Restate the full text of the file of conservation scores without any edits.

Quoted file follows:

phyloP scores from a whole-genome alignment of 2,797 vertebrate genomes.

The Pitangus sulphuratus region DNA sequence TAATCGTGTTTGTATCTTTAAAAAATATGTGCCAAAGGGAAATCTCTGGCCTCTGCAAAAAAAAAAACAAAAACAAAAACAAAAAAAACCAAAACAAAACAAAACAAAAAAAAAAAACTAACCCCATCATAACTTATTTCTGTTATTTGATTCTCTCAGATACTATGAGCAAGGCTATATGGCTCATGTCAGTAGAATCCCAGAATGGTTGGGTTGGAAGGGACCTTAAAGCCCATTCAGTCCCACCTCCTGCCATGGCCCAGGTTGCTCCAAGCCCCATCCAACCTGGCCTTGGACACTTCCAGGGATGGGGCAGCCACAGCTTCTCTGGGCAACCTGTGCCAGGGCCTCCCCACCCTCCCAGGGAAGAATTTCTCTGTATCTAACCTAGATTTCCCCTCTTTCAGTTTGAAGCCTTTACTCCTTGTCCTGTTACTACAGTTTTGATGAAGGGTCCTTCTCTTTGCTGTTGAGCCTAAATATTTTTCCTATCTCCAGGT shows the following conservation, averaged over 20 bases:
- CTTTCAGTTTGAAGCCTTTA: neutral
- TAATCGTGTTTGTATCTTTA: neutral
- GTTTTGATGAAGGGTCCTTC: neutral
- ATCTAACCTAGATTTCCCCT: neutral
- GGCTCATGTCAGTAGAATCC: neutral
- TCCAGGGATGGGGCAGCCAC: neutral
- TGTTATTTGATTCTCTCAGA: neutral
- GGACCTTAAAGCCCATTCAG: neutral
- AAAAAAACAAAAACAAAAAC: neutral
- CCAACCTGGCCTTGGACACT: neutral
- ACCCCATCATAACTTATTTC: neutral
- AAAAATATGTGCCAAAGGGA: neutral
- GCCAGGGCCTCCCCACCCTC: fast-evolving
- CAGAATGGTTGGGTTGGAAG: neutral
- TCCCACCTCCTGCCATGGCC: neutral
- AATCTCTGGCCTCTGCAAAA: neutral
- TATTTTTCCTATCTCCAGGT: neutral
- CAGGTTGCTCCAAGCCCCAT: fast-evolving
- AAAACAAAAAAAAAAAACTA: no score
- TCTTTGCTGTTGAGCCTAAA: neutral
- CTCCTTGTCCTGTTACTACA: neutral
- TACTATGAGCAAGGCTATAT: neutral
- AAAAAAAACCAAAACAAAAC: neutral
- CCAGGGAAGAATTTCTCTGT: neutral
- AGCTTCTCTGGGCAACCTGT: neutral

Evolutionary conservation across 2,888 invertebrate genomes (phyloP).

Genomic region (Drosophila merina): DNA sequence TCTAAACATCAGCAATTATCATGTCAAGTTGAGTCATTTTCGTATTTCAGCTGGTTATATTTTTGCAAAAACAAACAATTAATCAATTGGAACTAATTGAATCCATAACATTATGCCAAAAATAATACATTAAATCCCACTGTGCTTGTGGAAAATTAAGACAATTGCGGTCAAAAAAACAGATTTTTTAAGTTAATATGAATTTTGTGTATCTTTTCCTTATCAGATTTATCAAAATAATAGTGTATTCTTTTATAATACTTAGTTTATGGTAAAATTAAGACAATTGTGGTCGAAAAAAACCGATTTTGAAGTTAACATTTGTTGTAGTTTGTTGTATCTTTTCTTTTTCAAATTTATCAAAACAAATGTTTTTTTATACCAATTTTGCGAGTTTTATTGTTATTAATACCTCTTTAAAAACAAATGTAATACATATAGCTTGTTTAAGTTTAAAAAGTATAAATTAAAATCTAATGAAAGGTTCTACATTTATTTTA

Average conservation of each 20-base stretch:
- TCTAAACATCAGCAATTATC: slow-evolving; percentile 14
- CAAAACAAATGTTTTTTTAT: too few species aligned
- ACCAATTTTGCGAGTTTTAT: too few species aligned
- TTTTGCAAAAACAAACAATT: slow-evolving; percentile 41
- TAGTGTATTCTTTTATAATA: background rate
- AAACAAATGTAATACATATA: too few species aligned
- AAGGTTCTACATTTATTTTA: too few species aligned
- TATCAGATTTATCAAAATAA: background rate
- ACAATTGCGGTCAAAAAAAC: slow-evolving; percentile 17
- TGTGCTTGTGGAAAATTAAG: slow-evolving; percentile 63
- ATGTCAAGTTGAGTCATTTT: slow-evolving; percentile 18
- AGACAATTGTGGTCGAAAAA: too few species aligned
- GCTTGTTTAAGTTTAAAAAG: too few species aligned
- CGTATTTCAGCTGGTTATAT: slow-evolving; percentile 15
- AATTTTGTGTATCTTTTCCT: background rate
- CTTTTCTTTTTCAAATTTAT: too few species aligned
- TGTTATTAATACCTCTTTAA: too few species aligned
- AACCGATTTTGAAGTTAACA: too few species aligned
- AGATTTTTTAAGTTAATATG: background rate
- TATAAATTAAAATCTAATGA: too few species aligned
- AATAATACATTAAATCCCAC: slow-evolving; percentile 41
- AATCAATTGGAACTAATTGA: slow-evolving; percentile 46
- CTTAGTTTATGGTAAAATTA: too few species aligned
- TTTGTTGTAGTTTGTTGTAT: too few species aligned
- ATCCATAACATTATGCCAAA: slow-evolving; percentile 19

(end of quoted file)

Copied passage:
phyloP scores from a whole-genome alignment of 2,797 vertebrate genomes.

The Pitangus sulphuratus region DNA sequence TAATCGTGTTTGTATCTTTAAAAAATATGTGCCAAAGGGAAATCTCTGGCCTCTGCAAAAAAAAAAACAAAAACAAAAACAAAAAAAACCAAAACAAAACAAAACAAAAAAAAAAAACTAACCCCATCATAACTTATTTCTGTTATTTGATTCTCTCAGATACTATGAGCAAGGCTATATGGCTCATGTCAGTAGAATCCCAGAATGGTTGGGTTGGAAGGGACCTTAAAGCCCATTCAGTCCCACCTCCTGCCATGGCCCAGGTTGCTCCAAGCCCCATCCAACCTGGCCTTGGACACTTCCAGGGATGGGGCAGCCACAGCTTCTCTGGGCAACCTGTGCCAGGGCCTCCCCACCCTCCCAGGGAAGAATTTCTCTGTATCTAACCTAGATTTCCCCTCTTTCAGTTTGAAGCCTTTACTCCTTGTCCTGTTACTACAGTTTTGATGAAGGGTCCTTCTCTTTGCTGTTGAGCCTAAATATTTTTCCTATCTCCAGGT shows the following conservation, averaged over 20 bases:
- CTTTCAGTTTGAAGCCTTTA: neutral
- TAATCGTGTTTGTATCTTTA: neutral
- GTTTTGATGAAGGGTCCTTC: neutral
- ATCTAACCTAGATTTCCCCT: neutral
- GGCTCATGTCAGTAGAATCC: neutral
- TCCAGGGATGGGGCAGCCAC: neutral
- TGTTATTTGATTCTCTCAGA: neutral
- GGACCTTAAAGCCCATTCAG: neutral
- AAAAAAACAAAAACAAAAAC: neutral
- CCAACCTGGCCTTGGACACT: neutral
- ACCCCATCATAACTTATTTC: neutral
- AAAAATATGTGCCAAAGGGA: neutral
- GCCAGGGCCTCCCCACCCTC: fast-evolving
- CAGAATGGTTGGGTTGGAAG: neutral
- TCCCACCTCCTGCCATGGCC: neutral
- AATCTCTGGCCTCTGCAAAA: neutral
- TATTTTTCCTATCTCCAGGT: neutral
- CAGGTTGCTCCAAGCCCCAT: fast-evolving
- AAAACAAAAAAAAAAAACTA: no score
- TCTTTGCTGTTGAGCCTAAA: neutral
- CTCCTTGTCCTGTTACTACA: neutral
- TACTATGAGCAAGGCTATAT: neutral
- AAAAAAAACCAAAACAAAAC: neutral
- CCAGGGAAGAATTTCTCTGT: neutral
- AGCTTCTCTGGGCAACCTGT: neutral

Evolutionary conservation across 2,888 invertebrate genomes (phyloP).

Genomic region (Drosophila merina): DNA sequence TCTAAACATCAGCAATTATCATGTCAAGTTGAGTCATTTTCGTATTTCAGCTGGTTATATTTTTGCAAAAACAAACAATTAATCAATTGGAACTAATTGAATCCATAACATTATGCCAAAAATAATACATTAAATCCCACTGTGCTTGTGGAAAATTAAGACAATTGCGGTCAAAAAAACAGATTTTTTAAGTTAATATGAATTTTGTGTATCTTTTCCTTATCAGATTTATCAAAATAATAGTGTATTCTTTTATAATACTTAGTTTATGGTAAAATTAAGACAATTGTGGTCGAAAAAAACCGATTTTGAAGTTAACATTTGTTGTAGTTTGTTGTATCTTTTCTTTTTCAAATTTATCAAAACAAATGTTTTTTTATACCAATTTTGCGAGTTTTATTGTTATTAATACCTCTTTAAAAACAAATGTAATACATATAGCTTGTTTAAGTTTAAAAAGTATAAATTAAAATCTAATGAAAGGTTCTACATTTATTTTA

Average conservation of each 20-base stretch:
- TCTAAACATCAGCAATTATC: slow-evolving; percentile 14
- CAAAACAAATGTTTTTTTAT: too few species aligned
- ACCAATTTTGCGAGTTTTAT: too few species aligned
- TTTTGCAAAAACAAACAATT: slow-evolving; percentile 41
- TAGTGTATTCTTTTATAATA: background rate
- AAACAAATGTAATACATATA: too few species aligned
- AAGGTTCTACATTTATTTTA: too few species aligned
- TATCAGATTTATCAAAATAA: background rate
- ACAATTGCGGTCAAAAAAAC: slow-evolving; percentile 17
- TGTGCTTGTGGAAAATTAAG: slow-evolving; percentile 63
- ATGTCAAGTTGAGTCATTTT: slow-evolving; percentile 18
- AGACAATTGTGGTCGAAAAA: too few species aligned
- GCTTGTTTAAGTTTAAAAAG: too few species aligned
- CGTATTTCAGCTGGTTATAT: slow-evolving; percentile 15
- AATTTTGTGTATCTTTTCCT: background rate
- CTTTTCTTTTTCAAATTTAT: too few species aligned
- TGTTATTAATACCTCTTTAA: too few species aligned
- AACCGATTTTGAAGTTAACA: too few species aligned
- AGATTTTTTAAGTTAATATG: background rate
- TATAAATTAAAATCTAATGA: too few species aligned
- AATAATACATTAAATCCCAC: slow-evolving; percentile 41
- AATCAATTGGAACTAATTGA: slow-evolving; percentile 46
- CTTAGTTTATGGTAAAATTA: too few species aligned
- TTTGTTGTAGTTTGTTGTAT: too few species aligned
- ATCCATAACATTATGCCAAA: slow-evolving; percentile 19